Frozen Four scouting Report: Ben Hanowski and Kenny Agostino

 

SJU_8562

pic via Brace Hemmelgarn

The NCAA championship Frozen Four was held last weekend in Pittsburgh and, pretty much by total chance, the two Flames prospects acquired in the Jarome Iginla trade with the Penguins participated. The Yale Bulldogs, with Kenny Agostino in tow, rolled past two heavily favored teams in UMass Lowell and Quinnipiac to win their first-ever national title, while the recently-signed Ben Hanowski and his St. Cloud State Huskies were bounced in the semifinals by No. 1 Quinnipiac.

Here is some stuff I saw from each of them on the weekend (the first time I’ve ever seen either in person) with the obvious caveat that I got to see Agostino twice and Hanowski just once in what was a rather grim losing effort. Between them, the two snipers — who combined for 34 goals this season, a not-bad number in NCAA hockey — had between them a solitary assist, that being Agostino’s in the championship game, so it also wasn’t all that productive.

Kenny Agostino

Obviously he had the far more successful weekend (what with all the national title winning) and it was pretty easy to see why. He was a decent-sized cog in Yale’s ultra-aggressive forecheck, which really unbalanced both Lowell and the Q, which relied on strong transitions for their offenses all year. The Bulldogs allowed just two goals in six-plus periods, as the Lowell game went to overtime.

Agostino is blazing fast and skilled, playing on the wing for Yale’s top line, which got heavy minutes. Again, Agostino only had one assist, on a great seam pass to spring captain Andrew Miller for a breakaway that made the national title game a 3-0 joke-a-thon, but his line was busy busy busy all weekend, combining for three of Yale’s seven goals. In particular, they devoured the Lowell defense, putting up 14 of Yale’s 47 shots against a team that was one of the best in the nation defensively. They did more or less the same thing — recording 12 of the team’s 31 shots — in the national title game against Quinnipiac, which was definitively the best possession team in the country; they had among the fewest shots allowed, fewest goals allowed, one of the highest shot totals, and was in the top-5 in faceoffs. Shots ended 36-31 in that game but very few actually appeared all that threatening.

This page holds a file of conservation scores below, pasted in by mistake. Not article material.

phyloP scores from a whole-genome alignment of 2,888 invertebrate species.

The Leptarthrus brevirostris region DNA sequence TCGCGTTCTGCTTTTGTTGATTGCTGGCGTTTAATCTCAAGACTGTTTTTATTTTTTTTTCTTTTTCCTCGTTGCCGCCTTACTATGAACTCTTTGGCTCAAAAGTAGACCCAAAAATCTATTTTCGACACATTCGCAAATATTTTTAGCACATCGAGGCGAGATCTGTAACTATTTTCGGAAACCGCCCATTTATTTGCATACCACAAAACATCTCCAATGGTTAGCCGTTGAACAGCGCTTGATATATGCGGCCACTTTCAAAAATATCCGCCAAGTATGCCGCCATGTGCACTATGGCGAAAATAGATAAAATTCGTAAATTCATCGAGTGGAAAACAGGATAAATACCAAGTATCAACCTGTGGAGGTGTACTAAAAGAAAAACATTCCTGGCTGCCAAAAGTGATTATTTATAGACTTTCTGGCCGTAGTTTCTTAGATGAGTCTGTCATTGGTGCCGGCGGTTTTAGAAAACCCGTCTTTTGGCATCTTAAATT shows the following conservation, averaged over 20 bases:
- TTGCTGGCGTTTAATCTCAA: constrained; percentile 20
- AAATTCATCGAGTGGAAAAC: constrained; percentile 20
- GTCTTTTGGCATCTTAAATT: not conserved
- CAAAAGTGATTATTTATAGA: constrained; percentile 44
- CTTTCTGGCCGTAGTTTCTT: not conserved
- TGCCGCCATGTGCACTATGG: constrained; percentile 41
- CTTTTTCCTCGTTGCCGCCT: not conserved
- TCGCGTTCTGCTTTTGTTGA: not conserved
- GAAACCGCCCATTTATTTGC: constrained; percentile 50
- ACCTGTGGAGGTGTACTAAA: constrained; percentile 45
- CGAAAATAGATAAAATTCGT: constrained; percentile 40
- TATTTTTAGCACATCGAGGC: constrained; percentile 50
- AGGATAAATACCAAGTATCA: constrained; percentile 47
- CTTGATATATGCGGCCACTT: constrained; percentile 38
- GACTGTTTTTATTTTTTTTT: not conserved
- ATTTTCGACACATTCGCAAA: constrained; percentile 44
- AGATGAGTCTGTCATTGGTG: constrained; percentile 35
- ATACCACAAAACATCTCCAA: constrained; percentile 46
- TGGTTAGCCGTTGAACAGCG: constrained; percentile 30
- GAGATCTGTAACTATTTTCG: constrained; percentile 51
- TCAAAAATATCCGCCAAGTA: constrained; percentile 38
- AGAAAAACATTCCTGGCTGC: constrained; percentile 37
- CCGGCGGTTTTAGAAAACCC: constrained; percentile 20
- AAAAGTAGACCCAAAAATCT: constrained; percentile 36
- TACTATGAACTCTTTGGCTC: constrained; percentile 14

None of this, however, is to say that in the actual course of the game, I never really had my attention grabbed by Agostino himself, which I guess is a weird thing to say about a guy who had 11 shots in two games against probably the two best teams in the country (insofar as they were ranked at Nos. 1 and 2 in the country headed into the Frozen Four).

From everything I’ve read, though, Agostino’s best gifts are those he bears as a leader of men, because he was apparently a leader in the dressing room, and despite winning 3-2 and 4-0 this weekend, it’s not as though the Bulldogs didn’t face adversity, because they really did. They went up two goals on Lowell in the national semifinal, and the River Hawks have a reputation for bouncing back incredibly in the face of difficult situations.